Jean Cocteau

Jean Cocteau

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Beauty And The Beast (1946) Review


Essential
When Jean Cocteau began to direct Beauty and the Beast (La Belle et la bête) in 1946, he was known primarily as a poet and a painter. After the film was released he instantly became one of the finest French directors of his era. As it stands today Beauty and the Beast is still one of the best French films ever made.

The basic story, by Jeanne-Marie Leprince de Beaumont, is well known to most of us: A merchant (Marcel André) steals a rose from an estate owned by a beastly looking character. The Beast (Jean Marais) tells the merchant that he will spare his life if one of his daughters can stand in for him. The merchant reluctantly offers up his daughter Belle (Josette Day). She enters the Beast's world completely afraid of him but in time she grows to pity and then understand him. Ultimately she falls in love with him for his inner beauty rather than his external ugliness. And just about the time she accepts him for his ugly nature, he turns into a prince.

Continue reading: Beauty And The Beast (1946) Review

Les Dames Du Bois De Boulogne Review


Extraordinary
Critics and audiences in 1945 were united about Les Dames du Bois de Boulogne: they hated it. For director Robert Bresson, the antipathetic reception must have seemed like the culmination of substantial frustration and toil, WWII having already forced production to drag on for years. Producer Raoul Ploquin was bankrupted, and Bresson, who had only one other feature on his résumé, had cause to worry about his career.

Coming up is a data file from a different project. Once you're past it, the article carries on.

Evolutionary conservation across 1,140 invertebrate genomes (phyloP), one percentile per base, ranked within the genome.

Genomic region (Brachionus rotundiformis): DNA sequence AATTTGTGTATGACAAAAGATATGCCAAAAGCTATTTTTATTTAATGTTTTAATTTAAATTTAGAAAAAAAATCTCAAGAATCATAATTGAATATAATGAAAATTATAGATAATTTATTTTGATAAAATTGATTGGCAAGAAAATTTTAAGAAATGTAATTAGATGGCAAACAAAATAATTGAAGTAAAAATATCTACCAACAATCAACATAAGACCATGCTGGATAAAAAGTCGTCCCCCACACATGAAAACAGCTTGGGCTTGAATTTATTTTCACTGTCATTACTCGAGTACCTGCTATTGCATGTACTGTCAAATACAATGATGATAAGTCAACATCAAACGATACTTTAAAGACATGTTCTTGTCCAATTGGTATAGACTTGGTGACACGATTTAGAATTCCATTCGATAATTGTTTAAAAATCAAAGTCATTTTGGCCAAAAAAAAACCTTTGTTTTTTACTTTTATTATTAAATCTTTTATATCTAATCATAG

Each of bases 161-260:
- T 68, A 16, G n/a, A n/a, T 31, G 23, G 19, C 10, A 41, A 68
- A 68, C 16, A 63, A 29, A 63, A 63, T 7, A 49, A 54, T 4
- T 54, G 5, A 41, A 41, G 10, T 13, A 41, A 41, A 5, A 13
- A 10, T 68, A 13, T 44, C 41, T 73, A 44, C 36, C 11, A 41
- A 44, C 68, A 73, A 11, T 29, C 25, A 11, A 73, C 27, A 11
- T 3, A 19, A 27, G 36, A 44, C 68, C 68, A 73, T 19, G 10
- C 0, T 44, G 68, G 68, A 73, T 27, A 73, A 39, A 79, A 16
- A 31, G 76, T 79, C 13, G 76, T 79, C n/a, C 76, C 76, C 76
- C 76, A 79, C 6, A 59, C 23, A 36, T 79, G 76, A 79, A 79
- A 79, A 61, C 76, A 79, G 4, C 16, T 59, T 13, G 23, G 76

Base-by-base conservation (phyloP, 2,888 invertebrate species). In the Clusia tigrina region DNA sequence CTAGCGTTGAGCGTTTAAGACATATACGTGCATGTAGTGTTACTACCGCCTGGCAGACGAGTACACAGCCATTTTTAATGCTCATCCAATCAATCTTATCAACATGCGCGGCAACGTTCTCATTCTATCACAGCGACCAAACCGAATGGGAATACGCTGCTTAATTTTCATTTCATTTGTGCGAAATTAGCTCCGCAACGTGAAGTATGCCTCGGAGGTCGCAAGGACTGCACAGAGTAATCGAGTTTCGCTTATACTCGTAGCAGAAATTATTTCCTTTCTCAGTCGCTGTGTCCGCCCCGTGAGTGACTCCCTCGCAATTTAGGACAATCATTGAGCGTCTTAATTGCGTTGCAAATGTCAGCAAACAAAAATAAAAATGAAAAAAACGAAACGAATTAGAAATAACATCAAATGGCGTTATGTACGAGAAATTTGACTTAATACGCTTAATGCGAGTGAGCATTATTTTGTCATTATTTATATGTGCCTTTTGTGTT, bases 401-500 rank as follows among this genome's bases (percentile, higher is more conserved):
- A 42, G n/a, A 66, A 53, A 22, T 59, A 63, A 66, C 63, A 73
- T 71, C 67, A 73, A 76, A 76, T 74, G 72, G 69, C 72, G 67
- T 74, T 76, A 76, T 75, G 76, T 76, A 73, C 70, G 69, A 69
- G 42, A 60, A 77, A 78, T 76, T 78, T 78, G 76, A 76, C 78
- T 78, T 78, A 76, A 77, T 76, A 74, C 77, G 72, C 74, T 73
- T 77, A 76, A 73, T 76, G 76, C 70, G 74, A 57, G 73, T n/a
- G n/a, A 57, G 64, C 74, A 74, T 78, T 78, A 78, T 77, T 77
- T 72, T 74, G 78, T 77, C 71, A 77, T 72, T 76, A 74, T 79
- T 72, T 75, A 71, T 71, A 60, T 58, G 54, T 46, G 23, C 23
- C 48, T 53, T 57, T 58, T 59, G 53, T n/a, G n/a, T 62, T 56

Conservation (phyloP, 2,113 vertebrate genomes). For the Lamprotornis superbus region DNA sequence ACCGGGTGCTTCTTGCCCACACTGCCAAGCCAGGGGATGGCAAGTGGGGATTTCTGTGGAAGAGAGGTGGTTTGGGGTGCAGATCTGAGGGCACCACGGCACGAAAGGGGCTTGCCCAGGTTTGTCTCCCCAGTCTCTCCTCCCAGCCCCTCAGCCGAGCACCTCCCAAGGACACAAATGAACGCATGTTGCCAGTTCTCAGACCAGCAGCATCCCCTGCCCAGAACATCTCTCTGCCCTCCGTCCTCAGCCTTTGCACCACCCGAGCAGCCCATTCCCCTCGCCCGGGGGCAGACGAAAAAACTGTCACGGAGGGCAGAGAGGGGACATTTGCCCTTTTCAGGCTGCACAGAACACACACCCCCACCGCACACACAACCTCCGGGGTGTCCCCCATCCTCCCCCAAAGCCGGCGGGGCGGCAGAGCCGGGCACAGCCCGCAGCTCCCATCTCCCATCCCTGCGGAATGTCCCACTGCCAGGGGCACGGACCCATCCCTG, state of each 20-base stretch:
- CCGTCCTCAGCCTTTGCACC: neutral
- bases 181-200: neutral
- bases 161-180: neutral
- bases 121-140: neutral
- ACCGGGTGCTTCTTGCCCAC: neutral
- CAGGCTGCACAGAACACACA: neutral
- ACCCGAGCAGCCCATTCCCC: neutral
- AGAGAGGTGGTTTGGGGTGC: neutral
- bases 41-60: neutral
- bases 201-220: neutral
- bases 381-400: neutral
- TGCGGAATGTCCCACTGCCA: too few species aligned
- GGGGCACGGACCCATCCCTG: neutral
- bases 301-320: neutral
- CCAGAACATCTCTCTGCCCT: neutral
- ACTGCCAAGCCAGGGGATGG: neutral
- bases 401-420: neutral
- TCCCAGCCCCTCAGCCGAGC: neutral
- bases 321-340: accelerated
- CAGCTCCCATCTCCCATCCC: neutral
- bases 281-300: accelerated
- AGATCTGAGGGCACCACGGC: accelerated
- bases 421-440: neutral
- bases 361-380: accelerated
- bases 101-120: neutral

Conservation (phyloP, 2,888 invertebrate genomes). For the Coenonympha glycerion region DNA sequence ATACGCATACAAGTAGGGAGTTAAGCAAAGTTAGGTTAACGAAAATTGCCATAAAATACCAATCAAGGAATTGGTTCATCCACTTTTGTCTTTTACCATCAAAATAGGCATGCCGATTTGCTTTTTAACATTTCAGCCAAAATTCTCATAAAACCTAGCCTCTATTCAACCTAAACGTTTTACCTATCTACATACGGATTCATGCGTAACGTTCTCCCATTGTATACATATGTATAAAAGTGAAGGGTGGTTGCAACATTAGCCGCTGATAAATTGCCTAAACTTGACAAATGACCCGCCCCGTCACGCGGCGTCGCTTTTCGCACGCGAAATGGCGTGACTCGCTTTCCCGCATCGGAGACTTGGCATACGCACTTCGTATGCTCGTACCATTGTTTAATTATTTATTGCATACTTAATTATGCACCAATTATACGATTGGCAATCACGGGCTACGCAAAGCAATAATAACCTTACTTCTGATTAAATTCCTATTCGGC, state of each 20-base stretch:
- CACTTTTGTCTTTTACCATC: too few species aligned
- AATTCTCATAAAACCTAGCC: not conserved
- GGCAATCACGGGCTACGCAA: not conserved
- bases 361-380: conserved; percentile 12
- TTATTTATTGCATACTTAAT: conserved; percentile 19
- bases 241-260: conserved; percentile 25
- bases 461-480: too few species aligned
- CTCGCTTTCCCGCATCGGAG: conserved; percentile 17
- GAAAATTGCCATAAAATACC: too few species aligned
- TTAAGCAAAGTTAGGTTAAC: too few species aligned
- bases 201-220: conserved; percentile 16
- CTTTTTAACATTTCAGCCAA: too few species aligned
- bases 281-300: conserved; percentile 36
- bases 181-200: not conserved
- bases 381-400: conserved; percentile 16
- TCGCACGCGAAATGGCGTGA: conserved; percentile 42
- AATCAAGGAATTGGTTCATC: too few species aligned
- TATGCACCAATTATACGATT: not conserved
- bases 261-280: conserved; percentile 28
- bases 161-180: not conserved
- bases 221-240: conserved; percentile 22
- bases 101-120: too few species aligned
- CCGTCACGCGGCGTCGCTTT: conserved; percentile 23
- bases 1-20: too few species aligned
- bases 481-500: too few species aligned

The problem, according to an essay by François Truffaut included in the lovingly restored Criterion edition of the film, was the film's dialogue, written by Jean Cocteau. Cocteau was one of cinema's true poets (the best of his own films - Blood of a Poet, Orpheus, Beauty and the Beast - are among the most magical ever made). But it seems likely that French audiences, having been living under the heel of the Nazi occupation, were not particularly receptive to such rarified, wildly sophisticated banter. "Why are you leaving?" one character asks another. "I hate the piano," her friend petulantly replies. Another woman greets a gentleman caller thusly: "I cannot receive you, come in." Receiving a gift, this same gentleman remarks that he loves gold; "It's warm, cold, light, dark, incorruptible." And very urbane.

Continue reading: Les Dames Du Bois De Boulogne Review

Jean Cocteau

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